In this blog, I invite you to consider your own wellbeing, and that of others within your service, and the role wellbeing plays in your important work with children, families and colleagues.

Recent international research shows that some educators have a low sense of wellbeing. Some educators report feeling worn out and feeling devalued as professionals who play an important role in providing quality education and care (Jena-Crottet, 2017).

We know that the role of an educator in quality children’s education and care is complex and multifaceted. It requires the use of specialised knowledge, a commitment to continuous improvement, and a willingness to take on the many challenges faced each day. It’s a rewarding and busy job that can sometimes seem never-ending.

What does educator wellbeing mean?

It is important to understand the elements that can influence an educator’s sense of wellbeing. The concept of wellbeing is holistic and involves both psychological and physiological components. To experience a strong state of wellbeing, educators need to be supported to be both mentally and physically healthy. They need to experience a sense of belonging.

These elements of wellbeing are influenced significantly by the context of their service as well as the broader social and political landscape of Australia. A positive organisational culture assists educators to meet the demands and expectations of their role and provides a supportive environment to critically reflect on and develop quality practice.

Developing educator wellbeing enhances quality practices

Educator wellbeing is appearing more and more in academic research and literature as a professional responsibility for everyone within children’s education and care services (Cumming & Wong, 2018).

Recent Australian studies have suggested that an educator’s health and wellbeing reflects their level of professional satisfaction, including whether or not they like their job and the individual tasks within their role (Jones, Hadley & Johnstone, 2017).

These studies also identify that without effective ongoing supports in place, educators’ own wellbeing can be impacted, and this contributes to high rates of educator stress, emotional exhaustion, and educators leaving the profession (Jones, Hadley & Johnstone, 2017).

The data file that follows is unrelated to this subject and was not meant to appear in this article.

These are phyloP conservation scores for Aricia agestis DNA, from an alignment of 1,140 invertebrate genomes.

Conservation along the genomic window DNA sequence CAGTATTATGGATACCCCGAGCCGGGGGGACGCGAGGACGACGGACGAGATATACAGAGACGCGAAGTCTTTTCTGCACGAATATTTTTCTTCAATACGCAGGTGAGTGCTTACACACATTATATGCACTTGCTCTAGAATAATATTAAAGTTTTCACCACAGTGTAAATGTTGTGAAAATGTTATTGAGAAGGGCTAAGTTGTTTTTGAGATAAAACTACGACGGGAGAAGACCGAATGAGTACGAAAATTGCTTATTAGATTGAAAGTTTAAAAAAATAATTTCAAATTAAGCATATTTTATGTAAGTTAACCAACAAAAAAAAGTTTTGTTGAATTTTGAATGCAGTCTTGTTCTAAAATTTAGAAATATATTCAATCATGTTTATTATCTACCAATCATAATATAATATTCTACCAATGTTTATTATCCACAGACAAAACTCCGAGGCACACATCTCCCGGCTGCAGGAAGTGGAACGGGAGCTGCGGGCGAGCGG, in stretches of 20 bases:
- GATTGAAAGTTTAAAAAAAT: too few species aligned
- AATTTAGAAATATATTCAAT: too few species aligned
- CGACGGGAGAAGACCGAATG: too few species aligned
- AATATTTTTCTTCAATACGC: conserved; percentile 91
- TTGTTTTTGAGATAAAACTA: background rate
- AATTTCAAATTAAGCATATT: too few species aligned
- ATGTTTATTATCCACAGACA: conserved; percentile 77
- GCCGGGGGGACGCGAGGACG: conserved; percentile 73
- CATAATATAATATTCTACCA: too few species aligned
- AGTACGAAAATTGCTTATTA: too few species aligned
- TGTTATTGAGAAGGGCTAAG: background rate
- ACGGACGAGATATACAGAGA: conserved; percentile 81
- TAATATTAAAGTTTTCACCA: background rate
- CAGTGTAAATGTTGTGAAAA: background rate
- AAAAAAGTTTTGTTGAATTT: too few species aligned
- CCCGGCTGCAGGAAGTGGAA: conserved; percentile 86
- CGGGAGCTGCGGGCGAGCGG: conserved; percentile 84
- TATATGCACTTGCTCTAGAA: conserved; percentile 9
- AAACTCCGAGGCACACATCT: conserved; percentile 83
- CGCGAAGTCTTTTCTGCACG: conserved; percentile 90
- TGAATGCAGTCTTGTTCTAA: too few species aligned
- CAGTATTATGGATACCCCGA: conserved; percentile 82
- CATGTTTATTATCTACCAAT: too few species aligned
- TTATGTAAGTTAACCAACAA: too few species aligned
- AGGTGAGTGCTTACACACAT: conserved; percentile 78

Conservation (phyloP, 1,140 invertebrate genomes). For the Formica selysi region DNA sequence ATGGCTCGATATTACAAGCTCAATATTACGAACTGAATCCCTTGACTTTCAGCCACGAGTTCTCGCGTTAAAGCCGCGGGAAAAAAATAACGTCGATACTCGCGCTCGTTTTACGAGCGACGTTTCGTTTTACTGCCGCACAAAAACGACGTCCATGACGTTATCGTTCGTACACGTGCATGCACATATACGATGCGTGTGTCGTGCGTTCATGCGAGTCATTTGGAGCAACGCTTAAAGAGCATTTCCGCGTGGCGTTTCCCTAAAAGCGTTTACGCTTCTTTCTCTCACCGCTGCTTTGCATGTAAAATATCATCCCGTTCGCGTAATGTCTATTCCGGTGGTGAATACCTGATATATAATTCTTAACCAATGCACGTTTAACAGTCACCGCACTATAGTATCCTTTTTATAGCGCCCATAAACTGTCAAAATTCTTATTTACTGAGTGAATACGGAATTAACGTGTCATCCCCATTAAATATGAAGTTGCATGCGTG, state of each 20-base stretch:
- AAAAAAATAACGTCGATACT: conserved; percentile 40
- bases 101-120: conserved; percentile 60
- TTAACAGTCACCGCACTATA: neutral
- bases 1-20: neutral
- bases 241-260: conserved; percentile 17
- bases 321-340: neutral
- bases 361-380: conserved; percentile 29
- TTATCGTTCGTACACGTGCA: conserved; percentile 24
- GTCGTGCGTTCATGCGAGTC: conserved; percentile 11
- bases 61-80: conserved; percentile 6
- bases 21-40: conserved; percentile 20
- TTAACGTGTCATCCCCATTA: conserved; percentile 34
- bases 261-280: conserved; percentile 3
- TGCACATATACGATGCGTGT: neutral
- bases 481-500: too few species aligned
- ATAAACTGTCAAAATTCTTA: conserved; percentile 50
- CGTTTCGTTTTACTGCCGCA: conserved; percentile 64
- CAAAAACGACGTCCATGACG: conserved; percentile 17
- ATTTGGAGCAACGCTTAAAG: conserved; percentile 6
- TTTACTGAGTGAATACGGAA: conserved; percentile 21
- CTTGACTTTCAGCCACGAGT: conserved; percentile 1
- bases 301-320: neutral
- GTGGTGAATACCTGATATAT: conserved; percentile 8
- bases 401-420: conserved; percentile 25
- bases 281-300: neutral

Service leaders have a role to play in observing and monitoring the level of professional satisfaction of their educators, to better understand their staff and to build a well and effective team.

Contemporary research indicates that when educators are well, they can be more responsive, thoughtful and respectful as they interact and build relationships with every child (Cassidy, King, Wang, Lower & Kinterner-Duffy, 2017).

Well educators are also better positioned to meet the emotional needs of children, supporting them in self-regulation and developing resilience. These capacities are essential for building secure relationships with children (Quality Area 5).

When educators have a strong sense of wellbeing they are better equipped to:

  • be responsive to every child
  • develop rich, respectful relationships with each child
  • encourage children to explore their environment and engage in play and learning
  • develop a deeper understanding of each child, promoting their ability to plan extensions of children’s learning and development
  • support children to develop confidence in their ability to express themselves, work through differences, engage in new experiences, and take on challenges in play and learning.

The complex nature of educator wellbeing requires that all parties take responsibility. This includes educators, educational leaders, nominated supervisors, service leaders and approved providers.

It is only through a collaborative approach that wellbeing will become a priority and an important part of practice in all children’s education and care services in Australia.

Reflective questions to make educator wellbeing a part of the everyday

  • How do we encourage educators to take responsibility for ensuring, maintaining and building their own wellbeing?
  • When do we critically reflect on our educators’ wellbeing and how can we improve it?
  • How do we work collaboratively with our teams to create safe and healthy learning and work environment for our educators?
  • What design elements in our learning spaces support educator wellbeing?
  • What opportunities exist for our educators and service leaders to discuss the team’s wellbeing?
  • How do we actively create a positive workplace culture?
  • How do we develop a professional learning community that builds educators skills and knowledge?
  • What strategies can we develop to retain educators to best meet the needs of children and their families?

Resources to build your understanding of Educator Wellbeing

References

Cassidy, D. J. King, E. K., Wang, Y. C., Lower, J. K. & Kinterner-Duffy, V. L. (2017). Teacher work environments are toddler learning environments: Teacher professional well-being, classroom emotional support and toddlers’ emotional expressions and behaviours, Early Childhood Development and Care, 187(11), 1666-1678. doi:10.1080/03004430.2016.1180516

Cumming, T. & Wong, S. (2018). Towards a holistic conception of early childhood educators’ work-related wellbeing. Contemporary Issues in Early Childhood 1(1), 1-17 doi:10.1177/1463949118772573

Jena-Crottet, A. (2017). Early childhood teachers’ emotional labour. NZ International Research in Early Childhood Education Journal, 20(2), 19- 33. Retrieved from: https://search-informit-com-au.simsrad.net.ocs.mq.edu.au/fullText;dn=675313221536539;res=IELFSC